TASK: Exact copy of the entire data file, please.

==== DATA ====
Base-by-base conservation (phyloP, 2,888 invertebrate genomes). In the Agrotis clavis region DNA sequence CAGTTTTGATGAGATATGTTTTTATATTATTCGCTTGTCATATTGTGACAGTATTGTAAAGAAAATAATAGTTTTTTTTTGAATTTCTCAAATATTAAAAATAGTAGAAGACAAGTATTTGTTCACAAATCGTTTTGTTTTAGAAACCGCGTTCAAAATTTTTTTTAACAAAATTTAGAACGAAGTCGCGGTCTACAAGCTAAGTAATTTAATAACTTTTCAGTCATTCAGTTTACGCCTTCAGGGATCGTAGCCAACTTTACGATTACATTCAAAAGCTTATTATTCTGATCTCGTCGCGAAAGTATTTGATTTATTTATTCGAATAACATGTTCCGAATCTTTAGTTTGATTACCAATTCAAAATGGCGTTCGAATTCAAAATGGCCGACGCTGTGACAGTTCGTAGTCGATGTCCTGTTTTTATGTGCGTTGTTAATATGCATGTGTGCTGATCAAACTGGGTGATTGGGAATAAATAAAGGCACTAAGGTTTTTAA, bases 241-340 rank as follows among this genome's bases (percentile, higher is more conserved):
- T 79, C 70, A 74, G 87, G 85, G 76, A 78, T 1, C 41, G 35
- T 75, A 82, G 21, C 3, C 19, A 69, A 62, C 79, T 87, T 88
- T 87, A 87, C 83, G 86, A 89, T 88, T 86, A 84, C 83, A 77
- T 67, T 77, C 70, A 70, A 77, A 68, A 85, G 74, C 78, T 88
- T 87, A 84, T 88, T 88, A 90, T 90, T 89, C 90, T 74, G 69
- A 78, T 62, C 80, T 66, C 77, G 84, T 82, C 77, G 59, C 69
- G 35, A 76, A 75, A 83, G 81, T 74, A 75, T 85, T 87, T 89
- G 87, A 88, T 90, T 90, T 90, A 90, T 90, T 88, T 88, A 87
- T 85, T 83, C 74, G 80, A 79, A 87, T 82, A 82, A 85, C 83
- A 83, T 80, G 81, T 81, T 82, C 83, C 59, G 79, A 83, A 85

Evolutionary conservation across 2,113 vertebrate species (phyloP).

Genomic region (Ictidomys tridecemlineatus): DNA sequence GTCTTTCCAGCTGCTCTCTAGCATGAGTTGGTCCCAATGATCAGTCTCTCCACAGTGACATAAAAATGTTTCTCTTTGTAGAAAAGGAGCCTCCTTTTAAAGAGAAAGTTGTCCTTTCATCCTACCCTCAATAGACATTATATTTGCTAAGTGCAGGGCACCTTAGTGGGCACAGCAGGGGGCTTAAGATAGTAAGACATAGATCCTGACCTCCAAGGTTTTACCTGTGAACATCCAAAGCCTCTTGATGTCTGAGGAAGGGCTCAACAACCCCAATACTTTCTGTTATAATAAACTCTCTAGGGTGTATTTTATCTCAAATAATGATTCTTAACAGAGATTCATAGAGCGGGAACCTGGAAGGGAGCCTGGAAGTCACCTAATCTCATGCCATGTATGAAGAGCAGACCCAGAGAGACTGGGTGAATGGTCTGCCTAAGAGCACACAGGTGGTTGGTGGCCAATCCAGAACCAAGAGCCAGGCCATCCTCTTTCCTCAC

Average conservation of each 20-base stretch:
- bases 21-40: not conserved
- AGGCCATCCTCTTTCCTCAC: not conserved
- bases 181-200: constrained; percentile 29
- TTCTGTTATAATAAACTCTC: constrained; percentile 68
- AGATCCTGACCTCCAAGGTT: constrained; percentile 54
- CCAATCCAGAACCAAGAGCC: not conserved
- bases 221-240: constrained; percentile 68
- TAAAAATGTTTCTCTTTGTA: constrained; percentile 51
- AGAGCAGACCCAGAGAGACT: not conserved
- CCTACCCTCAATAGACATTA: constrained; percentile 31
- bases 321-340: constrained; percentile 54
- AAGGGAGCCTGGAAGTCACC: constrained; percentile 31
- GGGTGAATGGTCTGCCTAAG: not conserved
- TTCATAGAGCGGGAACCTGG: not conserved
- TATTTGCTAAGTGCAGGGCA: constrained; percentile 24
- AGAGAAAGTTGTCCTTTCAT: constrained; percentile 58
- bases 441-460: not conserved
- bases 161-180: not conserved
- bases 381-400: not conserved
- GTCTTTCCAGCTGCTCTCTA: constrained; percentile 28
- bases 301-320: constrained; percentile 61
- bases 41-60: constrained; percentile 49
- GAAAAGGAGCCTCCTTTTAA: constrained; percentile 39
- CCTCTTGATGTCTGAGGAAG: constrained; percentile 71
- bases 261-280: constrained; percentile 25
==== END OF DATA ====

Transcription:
Base-by-base conservation (phyloP, 2,888 invertebrate genomes). In the Agrotis clavis region DNA sequence CAGTTTTGATGAGATATGTTTTTATATTATTCGCTTGTCATATTGTGACAGTATTGTAAAGAAAATAATAGTTTTTTTTTGAATTTCTCAAATATTAAAAATAGTAGAAGACAAGTATTTGTTCACAAATCGTTTTGTTTTAGAAACCGCGTTCAAAATTTTTTTTAACAAAATTTAGAACGAAGTCGCGGTCTACAAGCTAAGTAATTTAATAACTTTTCAGTCATTCAGTTTACGCCTTCAGGGATCGTAGCCAACTTTACGATTACATTCAAAAGCTTATTATTCTGATCTCGTCGCGAAAGTATTTGATTTATTTATTCGAATAACATGTTCCGAATCTTTAGTTTGATTACCAATTCAAAATGGCGTTCGAATTCAAAATGGCCGACGCTGTGACAGTTCGTAGTCGATGTCCTGTTTTTATGTGCGTTGTTAATATGCATGTGTGCTGATCAAACTGGGTGATTGGGAATAAATAAAGGCACTAAGGTTTTTAA, bases 241-340 rank as follows among this genome's bases (percentile, higher is more conserved):
- T 79, C 70, A 74, G 87, G 85, G 76, A 78, T 1, C 41, G 35
- T 75, A 82, G 21, C 3, C 19, A 69, A 62, C 79, T 87, T 88
- T 87, A 87, C 83, G 86, A 89, T 88, T 86, A 84, C 83, A 77
- T 67, T 77, C 70, A 70, A 77, A 68, A 85, G 74, C 78, T 88
- T 87, A 84, T 88, T 88, A 90, T 90, T 89, C 90, T 74, G 69
- A 78, T 62, C 80, T 66, C 77, G 84, T 82, C 77, G 59, C 69
- G 35, A 76, A 75, A 83, G 81, T 74, A 75, T 85, T 87, T 89
- G 87, A 88, T 90, T 90, T 90, A 90, T 90, T 88, T 88, A 87
- T 85, T 83, C 74, G 80, A 79, A 87, T 82, A 82, A 85, C 83
- A 83, T 80, G 81, T 81, T 82, C 83, C 59, G 79, A 83, A 85

Evolutionary conservation across 2,113 vertebrate species (phyloP).

Genomic region (Ictidomys tridecemlineatus): DNA sequence GTCTTTCCAGCTGCTCTCTAGCATGAGTTGGTCCCAATGATCAGTCTCTCCACAGTGACATAAAAATGTTTCTCTTTGTAGAAAAGGAGCCTCCTTTTAAAGAGAAAGTTGTCCTTTCATCCTACCCTCAATAGACATTATATTTGCTAAGTGCAGGGCACCTTAGTGGGCACAGCAGGGGGCTTAAGATAGTAAGACATAGATCCTGACCTCCAAGGTTTTACCTGTGAACATCCAAAGCCTCTTGATGTCTGAGGAAGGGCTCAACAACCCCAATACTTTCTGTTATAATAAACTCTCTAGGGTGTATTTTATCTCAAATAATGATTCTTAACAGAGATTCATAGAGCGGGAACCTGGAAGGGAGCCTGGAAGTCACCTAATCTCATGCCATGTATGAAGAGCAGACCCAGAGAGACTGGGTGAATGGTCTGCCTAAGAGCACACAGGTGGTTGGTGGCCAATCCAGAACCAAGAGCCAGGCCATCCTCTTTCCTCAC

Average conservation of each 20-base stretch:
- bases 21-40: not conserved
- AGGCCATCCTCTTTCCTCAC: not conserved
- bases 181-200: constrained; percentile 29
- TTCTGTTATAATAAACTCTC: constrained; percentile 68
- AGATCCTGACCTCCAAGGTT: constrained; percentile 54
- CCAATCCAGAACCAAGAGCC: not conserved
- bases 221-240: constrained; percentile 68
- TAAAAATGTTTCTCTTTGTA: constrained; percentile 51
- AGAGCAGACCCAGAGAGACT: not conserved
- CCTACCCTCAATAGACATTA: constrained; percentile 31
- bases 321-340: constrained; percentile 54
- AAGGGAGCCTGGAAGTCACC: constrained; percentile 31
- GGGTGAATGGTCTGCCTAAG: not conserved
- TTCATAGAGCGGGAACCTGG: not conserved
- TATTTGCTAAGTGCAGGGCA: constrained; percentile 24
- AGAGAAAGTTGTCCTTTCAT: constrained; percentile 58
- bases 441-460: not conserved
- bases 161-180: not conserved
- bases 381-400: not conserved
- GTCTTTCCAGCTGCTCTCTA: constrained; percentile 28
- bases 301-320: constrained; percentile 61
- bases 41-60: constrained; percentile 49
- GAAAAGGAGCCTCCTTTTAA: constrained; percentile 39
- CCTCTTGATGTCTGAGGAAG: constrained; percentile 71
- bases 261-280: constrained; percentile 25